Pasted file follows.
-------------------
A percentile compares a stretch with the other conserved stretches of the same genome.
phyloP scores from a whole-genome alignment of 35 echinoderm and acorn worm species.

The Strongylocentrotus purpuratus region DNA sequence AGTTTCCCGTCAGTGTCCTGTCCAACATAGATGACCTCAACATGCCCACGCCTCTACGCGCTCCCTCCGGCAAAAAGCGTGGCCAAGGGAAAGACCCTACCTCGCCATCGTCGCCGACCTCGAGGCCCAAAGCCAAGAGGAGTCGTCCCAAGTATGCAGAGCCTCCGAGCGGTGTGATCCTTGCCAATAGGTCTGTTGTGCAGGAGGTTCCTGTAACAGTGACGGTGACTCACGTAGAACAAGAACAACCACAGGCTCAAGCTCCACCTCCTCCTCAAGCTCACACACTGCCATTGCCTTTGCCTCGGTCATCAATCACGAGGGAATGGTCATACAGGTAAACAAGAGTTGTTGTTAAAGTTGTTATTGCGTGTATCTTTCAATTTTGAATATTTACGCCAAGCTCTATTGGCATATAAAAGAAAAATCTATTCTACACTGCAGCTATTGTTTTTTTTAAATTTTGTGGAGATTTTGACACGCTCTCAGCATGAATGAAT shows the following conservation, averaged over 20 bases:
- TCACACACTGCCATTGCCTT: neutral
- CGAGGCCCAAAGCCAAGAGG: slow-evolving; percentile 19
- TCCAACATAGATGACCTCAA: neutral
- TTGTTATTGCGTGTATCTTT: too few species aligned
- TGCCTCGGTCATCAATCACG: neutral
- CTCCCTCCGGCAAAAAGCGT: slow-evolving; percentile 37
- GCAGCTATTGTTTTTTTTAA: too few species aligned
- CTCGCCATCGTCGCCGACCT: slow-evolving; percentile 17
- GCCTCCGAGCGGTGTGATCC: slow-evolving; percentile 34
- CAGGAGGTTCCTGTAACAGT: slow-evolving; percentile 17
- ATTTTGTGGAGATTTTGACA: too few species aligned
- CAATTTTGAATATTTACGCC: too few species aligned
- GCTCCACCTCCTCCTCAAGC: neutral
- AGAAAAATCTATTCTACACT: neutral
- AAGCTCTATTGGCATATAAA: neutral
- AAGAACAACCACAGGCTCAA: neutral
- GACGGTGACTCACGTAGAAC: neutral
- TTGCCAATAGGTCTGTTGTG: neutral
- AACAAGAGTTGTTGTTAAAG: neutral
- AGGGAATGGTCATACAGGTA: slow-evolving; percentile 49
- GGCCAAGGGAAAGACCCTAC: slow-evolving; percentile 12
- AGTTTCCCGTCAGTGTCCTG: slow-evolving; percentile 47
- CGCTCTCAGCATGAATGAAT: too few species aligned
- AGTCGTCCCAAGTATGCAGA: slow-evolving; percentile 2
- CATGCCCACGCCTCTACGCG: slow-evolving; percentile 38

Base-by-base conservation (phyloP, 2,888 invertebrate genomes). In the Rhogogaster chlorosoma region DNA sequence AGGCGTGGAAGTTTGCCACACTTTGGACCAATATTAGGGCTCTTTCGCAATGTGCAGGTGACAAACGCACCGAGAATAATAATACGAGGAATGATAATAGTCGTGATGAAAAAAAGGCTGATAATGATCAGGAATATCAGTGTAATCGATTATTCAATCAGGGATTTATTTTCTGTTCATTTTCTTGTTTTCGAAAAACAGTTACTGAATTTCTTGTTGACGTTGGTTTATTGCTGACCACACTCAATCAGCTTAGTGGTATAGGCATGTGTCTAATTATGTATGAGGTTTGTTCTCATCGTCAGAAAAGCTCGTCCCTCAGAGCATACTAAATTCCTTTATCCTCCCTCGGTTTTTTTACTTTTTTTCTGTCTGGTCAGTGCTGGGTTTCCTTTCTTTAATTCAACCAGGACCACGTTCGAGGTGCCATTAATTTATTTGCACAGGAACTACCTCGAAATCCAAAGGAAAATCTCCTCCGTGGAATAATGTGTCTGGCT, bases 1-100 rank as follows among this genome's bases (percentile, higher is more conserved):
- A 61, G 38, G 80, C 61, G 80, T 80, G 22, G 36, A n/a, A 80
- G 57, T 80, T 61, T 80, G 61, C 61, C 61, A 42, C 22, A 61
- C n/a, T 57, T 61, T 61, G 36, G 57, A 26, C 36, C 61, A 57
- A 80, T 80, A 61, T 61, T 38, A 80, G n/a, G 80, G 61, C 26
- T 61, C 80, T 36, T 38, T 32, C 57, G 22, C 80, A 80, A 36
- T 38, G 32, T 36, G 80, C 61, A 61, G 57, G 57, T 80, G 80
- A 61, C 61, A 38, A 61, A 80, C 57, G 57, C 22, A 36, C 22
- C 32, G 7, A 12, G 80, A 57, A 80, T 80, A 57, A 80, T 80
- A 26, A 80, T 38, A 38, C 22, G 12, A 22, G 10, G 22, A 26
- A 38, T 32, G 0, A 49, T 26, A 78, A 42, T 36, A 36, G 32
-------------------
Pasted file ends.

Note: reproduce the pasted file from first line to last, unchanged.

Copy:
A percentile compares a stretch with the other conserved stretches of the same genome.
phyloP scores from a whole-genome alignment of 35 echinoderm and acorn worm species.

The Strongylocentrotus purpuratus region DNA sequence AGTTTCCCGTCAGTGTCCTGTCCAACATAGATGACCTCAACATGCCCACGCCTCTACGCGCTCCCTCCGGCAAAAAGCGTGGCCAAGGGAAAGACCCTACCTCGCCATCGTCGCCGACCTCGAGGCCCAAAGCCAAGAGGAGTCGTCCCAAGTATGCAGAGCCTCCGAGCGGTGTGATCCTTGCCAATAGGTCTGTTGTGCAGGAGGTTCCTGTAACAGTGACGGTGACTCACGTAGAACAAGAACAACCACAGGCTCAAGCTCCACCTCCTCCTCAAGCTCACACACTGCCATTGCCTTTGCCTCGGTCATCAATCACGAGGGAATGGTCATACAGGTAAACAAGAGTTGTTGTTAAAGTTGTTATTGCGTGTATCTTTCAATTTTGAATATTTACGCCAAGCTCTATTGGCATATAAAAGAAAAATCTATTCTACACTGCAGCTATTGTTTTTTTTAAATTTTGTGGAGATTTTGACACGCTCTCAGCATGAATGAAT shows the following conservation, averaged over 20 bases:
- TCACACACTGCCATTGCCTT: neutral
- CGAGGCCCAAAGCCAAGAGG: slow-evolving; percentile 19
- TCCAACATAGATGACCTCAA: neutral
- TTGTTATTGCGTGTATCTTT: too few species aligned
- TGCCTCGGTCATCAATCACG: neutral
- CTCCCTCCGGCAAAAAGCGT: slow-evolving; percentile 37
- GCAGCTATTGTTTTTTTTAA: too few species aligned
- CTCGCCATCGTCGCCGACCT: slow-evolving; percentile 17
- GCCTCCGAGCGGTGTGATCC: slow-evolving; percentile 34
- CAGGAGGTTCCTGTAACAGT: slow-evolving; percentile 17
- ATTTTGTGGAGATTTTGACA: too few species aligned
- CAATTTTGAATATTTACGCC: too few species aligned
- GCTCCACCTCCTCCTCAAGC: neutral
- AGAAAAATCTATTCTACACT: neutral
- AAGCTCTATTGGCATATAAA: neutral
- AAGAACAACCACAGGCTCAA: neutral
- GACGGTGACTCACGTAGAAC: neutral
- TTGCCAATAGGTCTGTTGTG: neutral
- AACAAGAGTTGTTGTTAAAG: neutral
- AGGGAATGGTCATACAGGTA: slow-evolving; percentile 49
- GGCCAAGGGAAAGACCCTAC: slow-evolving; percentile 12
- AGTTTCCCGTCAGTGTCCTG: slow-evolving; percentile 47
- CGCTCTCAGCATGAATGAAT: too few species aligned
- AGTCGTCCCAAGTATGCAGA: slow-evolving; percentile 2
- CATGCCCACGCCTCTACGCG: slow-evolving; percentile 38

Base-by-base conservation (phyloP, 2,888 invertebrate genomes). In the Rhogogaster chlorosoma region DNA sequence AGGCGTGGAAGTTTGCCACACTTTGGACCAATATTAGGGCTCTTTCGCAATGTGCAGGTGACAAACGCACCGAGAATAATAATACGAGGAATGATAATAGTCGTGATGAAAAAAAGGCTGATAATGATCAGGAATATCAGTGTAATCGATTATTCAATCAGGGATTTATTTTCTGTTCATTTTCTTGTTTTCGAAAAACAGTTACTGAATTTCTTGTTGACGTTGGTTTATTGCTGACCACACTCAATCAGCTTAGTGGTATAGGCATGTGTCTAATTATGTATGAGGTTTGTTCTCATCGTCAGAAAAGCTCGTCCCTCAGAGCATACTAAATTCCTTTATCCTCCCTCGGTTTTTTTACTTTTTTTCTGTCTGGTCAGTGCTGGGTTTCCTTTCTTTAATTCAACCAGGACCACGTTCGAGGTGCCATTAATTTATTTGCACAGGAACTACCTCGAAATCCAAAGGAAAATCTCCTCCGTGGAATAATGTGTCTGGCT, bases 1-100 rank as follows among this genome's bases (percentile, higher is more conserved):
- A 61, G 38, G 80, C 61, G 80, T 80, G 22, G 36, A n/a, A 80
- G 57, T 80, T 61, T 80, G 61, C 61, C 61, A 42, C 22, A 61
- C n/a, T 57, T 61, T 61, G 36, G 57, A 26, C 36, C 61, A 57
- A 80, T 80, A 61, T 61, T 38, A 80, G n/a, G 80, G 61, C 26
- T 61, C 80, T 36, T 38, T 32, C 57, G 22, C 80, A 80, A 36
- T 38, G 32, T 36, G 80, C 61, A 61, G 57, G 57, T 80, G 80
- A 61, C 61, A 38, A 61, A 80, C 57, G 57, C 22, A 36, C 22
- C 32, G 7, A 12, G 80, A 57, A 80, T 80, A 57, A 80, T 80
- A 26, A 80, T 38, A 38, C 22, G 12, A 22, G 10, G 22, A 26
- A 38, T 32, G 0, A 49, T 26, A 78, A 42, T 36, A 36, G 32